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By Prinesha Naidoo


Afric Oil scores big

How Afric Oil ‘made it’ and what the next 20 years hold for the company.

At the height of the recession Tseke Nkadimeng was tasked with switching off the lights at Afric Oil, South Africa’s first empowered oil company. He had other plans. This year, it’s planning to mark its twentieth anniversary.

“If Afric Oil had to die, then the dream of having black indigenous distributors would go away…. We didn’t really have any black independent distributor, which could sit at the table with the major companies and government, and represent the interests of black distributors in South Africa,” Nkadimeng, now Chief Executive of Afric Oil, recalled.

The company’s good reputation, dedicated staff and Engen’s willingness to provide support instilled confidence “that if we understand what the issues are, we are going to be able to come out,” he said.

Afric Oil’s journey, supported by parent company Pembani, appears to be marked by resilience and resolve. 2009 wasn’t the first time Pembani – whose founders include Phuthuma Nhleko, Wiseman Nkuhlu, Khaya Ngqula and the late Max Maisela – considered liquidating the oil company.

To get Afric Oil off the ground, Pembani’s founders used their homes as collateral and borrowed R2 million from FirstCorp Merchant Bank. Soon, the company signed a deal to convert and rebrand 50 Caltex outlets into Afric Oil service stations. As it turned out, most of the service stations weren’t profitable and this, in part, pushed Afric Oil to the verge of liquidation – for the first time. Eventually a settlement, which saw the outlets revert to Caltex, was reached.

With funds in hand, the company had another go at the retail space in 1998. “We did a leveraged buyout of Zenex because we realised that we didn’t have scale, we had dog service stations and such, but we were already in the industry,” Nhleko said in a commemorative book. The R400 million transaction saw the company takeover 200 service stations and grow its share of the South African market from 0.1% to 6%.

But Pembani had even bigger plans for Afric Oil. It traded its stake in Zenex for a 20% interest in Engen, which in turn acquired 45% of Afric Oil, allowing the company to operate in the wholesale sector. Pembani reclaimed 100% ownership of Afric Oil in 2010.

Today, Africa Oil operates only in the wholesale sector, supplying diesel, petrol, paraffin and lubricants to range of private and public companies. Through its network of 50 direct employees in South Africa, it distributes 30 million litres of petroleum products per month and has a monthly turnover in the region of R 300 million. It holds 1% of South Africa’s total petroleum market share and 2.5% of the diesel market, Nkadimeng said.

He counts winning a major Transnet fuel supply contract among the company’s more recent highlights. In 2013, Afric Oil and eight other black-owned companies in the energy sector were awarded a R15.5 billion contract to supply the parastatal with 222 million litres of fuel per year, over a five-year period. Another vote of confidence came in the form of the Public Investment Corporation acquiring a 29% stake in the company in 2014. “The largest financial services company in Africa has done a due diligence and they believe in our story….We’re a company with the right processes, governance, strategy and we can survive in this industry,” he said.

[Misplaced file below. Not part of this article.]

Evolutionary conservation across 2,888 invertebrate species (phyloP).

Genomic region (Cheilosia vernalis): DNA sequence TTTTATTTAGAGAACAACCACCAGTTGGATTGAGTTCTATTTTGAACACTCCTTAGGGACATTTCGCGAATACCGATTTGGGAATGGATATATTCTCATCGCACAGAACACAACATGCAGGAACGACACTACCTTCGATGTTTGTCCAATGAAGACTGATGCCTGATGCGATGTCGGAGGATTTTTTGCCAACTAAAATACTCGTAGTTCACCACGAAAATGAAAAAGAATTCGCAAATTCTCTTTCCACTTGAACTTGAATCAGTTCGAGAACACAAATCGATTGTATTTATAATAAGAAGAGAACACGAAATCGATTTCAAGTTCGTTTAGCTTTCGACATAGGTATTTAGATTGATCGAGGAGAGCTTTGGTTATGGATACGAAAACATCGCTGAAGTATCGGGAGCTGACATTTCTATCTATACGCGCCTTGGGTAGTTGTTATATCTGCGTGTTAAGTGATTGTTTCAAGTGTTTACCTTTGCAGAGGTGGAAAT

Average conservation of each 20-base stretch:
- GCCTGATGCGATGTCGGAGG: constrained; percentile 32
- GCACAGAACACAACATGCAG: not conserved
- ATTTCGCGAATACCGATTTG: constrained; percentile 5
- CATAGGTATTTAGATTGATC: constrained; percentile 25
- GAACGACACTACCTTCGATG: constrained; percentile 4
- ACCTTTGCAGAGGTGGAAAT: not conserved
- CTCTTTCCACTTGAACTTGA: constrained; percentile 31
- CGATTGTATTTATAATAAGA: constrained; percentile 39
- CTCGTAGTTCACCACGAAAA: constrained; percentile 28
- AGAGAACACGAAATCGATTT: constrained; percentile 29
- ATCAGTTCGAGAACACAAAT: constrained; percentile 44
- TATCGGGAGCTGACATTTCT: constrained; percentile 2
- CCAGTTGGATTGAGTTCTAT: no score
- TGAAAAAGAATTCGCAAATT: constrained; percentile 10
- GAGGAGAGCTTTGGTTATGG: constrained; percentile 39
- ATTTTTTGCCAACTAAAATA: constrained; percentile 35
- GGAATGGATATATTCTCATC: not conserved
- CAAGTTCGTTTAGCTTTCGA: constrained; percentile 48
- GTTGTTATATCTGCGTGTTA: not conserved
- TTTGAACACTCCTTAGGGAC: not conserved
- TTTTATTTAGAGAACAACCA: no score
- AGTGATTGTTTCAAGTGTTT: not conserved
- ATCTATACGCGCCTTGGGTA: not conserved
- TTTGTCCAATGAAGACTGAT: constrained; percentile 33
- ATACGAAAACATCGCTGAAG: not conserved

According to him, the company’s first 20 years can be described as a “building phase” in a monopolised, highly competitive industry with high barriers to entry. Having successfully established itself, the company is now looking to grow its market share, expand into other products such as gas and into other African markets. It has already set up operations in Namibia and Zimbabwe and is looking into opportunities in Zambia and the Democratic Republic of Congo (DRC). Given the company’s success in the highly regulated South African environment, it can advise on regulations, building trustworthy partnerships in fragmented industries in which the oil majors no longer operate and even take the place of those majors to “build a proper and world class oil industry in any African country”, he said. As its South African customers pursue growth north of the borders, it also plans to be able to supply them with products.

To mark Afric Oil’s 20-year anniversary, Nkadimeng, will share his outlook on the future of the oil and gas industry in South Africa and the rest of the continent at the Johannesburg Stock Exchange this month. Maurice Radebe, chair of the South African Petroleum Industry Association, and Phinda Madi, author of ‘Black Economic Empowerment: 20 years later – The baby and the bathwater’, will join him to discuss how the regulatory framework and infrastructure deficit impacts growth in the local oil sector and the development of black-owned companies.

“If you look at the figures, black economic empowerment (BEE) in the industry still has a long way to go,” he said noting that BEE hold less than 5% of total fuel market share in South Africa. Instead of counting on share schemes and debating issues likeonce empowered always empowered, “it’s about time that we start to manage and run our own businesses, and use them for our own purposes”, he said.

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